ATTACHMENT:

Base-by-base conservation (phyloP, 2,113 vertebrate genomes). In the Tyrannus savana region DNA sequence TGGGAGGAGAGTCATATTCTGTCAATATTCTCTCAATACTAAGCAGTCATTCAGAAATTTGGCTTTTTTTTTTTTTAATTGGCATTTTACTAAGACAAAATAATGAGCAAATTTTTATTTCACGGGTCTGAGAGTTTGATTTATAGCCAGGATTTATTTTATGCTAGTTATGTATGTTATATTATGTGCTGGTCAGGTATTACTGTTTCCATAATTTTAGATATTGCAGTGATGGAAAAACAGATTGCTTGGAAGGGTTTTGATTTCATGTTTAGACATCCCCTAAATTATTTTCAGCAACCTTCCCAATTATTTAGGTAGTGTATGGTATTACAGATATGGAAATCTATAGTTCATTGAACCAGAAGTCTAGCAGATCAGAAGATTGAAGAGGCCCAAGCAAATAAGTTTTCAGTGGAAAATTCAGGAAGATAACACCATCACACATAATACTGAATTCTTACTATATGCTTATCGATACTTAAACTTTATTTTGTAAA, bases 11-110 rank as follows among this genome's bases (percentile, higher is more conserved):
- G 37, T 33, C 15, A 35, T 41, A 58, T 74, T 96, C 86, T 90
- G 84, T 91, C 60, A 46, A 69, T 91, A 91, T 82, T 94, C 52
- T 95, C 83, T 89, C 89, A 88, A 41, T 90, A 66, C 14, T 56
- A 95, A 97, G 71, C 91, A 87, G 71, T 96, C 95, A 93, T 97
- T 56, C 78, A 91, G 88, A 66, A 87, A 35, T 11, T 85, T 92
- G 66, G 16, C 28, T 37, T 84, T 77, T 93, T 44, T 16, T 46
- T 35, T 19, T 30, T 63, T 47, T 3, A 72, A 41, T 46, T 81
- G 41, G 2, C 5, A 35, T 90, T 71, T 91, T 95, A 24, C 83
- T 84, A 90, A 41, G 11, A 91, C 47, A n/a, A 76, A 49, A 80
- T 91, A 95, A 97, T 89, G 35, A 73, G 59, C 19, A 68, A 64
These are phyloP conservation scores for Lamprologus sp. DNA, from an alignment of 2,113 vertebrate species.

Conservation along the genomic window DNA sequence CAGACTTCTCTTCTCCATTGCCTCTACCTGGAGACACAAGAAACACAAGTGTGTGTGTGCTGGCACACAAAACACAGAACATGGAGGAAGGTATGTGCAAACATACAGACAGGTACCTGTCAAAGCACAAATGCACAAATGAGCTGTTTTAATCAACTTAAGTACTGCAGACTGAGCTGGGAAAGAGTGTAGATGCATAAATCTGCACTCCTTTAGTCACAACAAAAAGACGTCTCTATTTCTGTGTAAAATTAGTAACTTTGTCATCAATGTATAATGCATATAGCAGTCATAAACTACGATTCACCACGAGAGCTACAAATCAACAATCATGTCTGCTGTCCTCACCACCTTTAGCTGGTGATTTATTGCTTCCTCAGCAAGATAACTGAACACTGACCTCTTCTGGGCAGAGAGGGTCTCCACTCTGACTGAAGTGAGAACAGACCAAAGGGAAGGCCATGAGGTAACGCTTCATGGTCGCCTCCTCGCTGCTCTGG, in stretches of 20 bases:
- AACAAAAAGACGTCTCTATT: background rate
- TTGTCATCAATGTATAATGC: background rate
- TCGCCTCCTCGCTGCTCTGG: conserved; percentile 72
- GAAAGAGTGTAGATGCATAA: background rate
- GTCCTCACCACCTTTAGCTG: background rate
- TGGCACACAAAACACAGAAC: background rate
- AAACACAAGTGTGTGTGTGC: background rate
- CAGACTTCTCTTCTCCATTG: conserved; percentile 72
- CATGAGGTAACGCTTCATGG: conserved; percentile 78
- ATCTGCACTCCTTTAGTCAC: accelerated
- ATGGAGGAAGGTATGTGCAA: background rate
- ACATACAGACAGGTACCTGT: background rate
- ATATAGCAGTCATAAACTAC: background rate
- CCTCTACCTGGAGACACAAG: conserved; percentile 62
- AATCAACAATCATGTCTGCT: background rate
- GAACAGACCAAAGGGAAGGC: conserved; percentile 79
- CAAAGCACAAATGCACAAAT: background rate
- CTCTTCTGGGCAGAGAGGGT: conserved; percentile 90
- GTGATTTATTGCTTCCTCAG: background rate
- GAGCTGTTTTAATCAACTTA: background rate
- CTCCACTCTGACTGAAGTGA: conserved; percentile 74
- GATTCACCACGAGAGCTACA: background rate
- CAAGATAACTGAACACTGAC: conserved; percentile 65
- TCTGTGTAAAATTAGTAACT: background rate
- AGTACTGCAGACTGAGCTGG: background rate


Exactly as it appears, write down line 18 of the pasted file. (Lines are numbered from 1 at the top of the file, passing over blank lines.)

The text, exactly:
- GTCCTCACCACCTTTAGCTG: background rate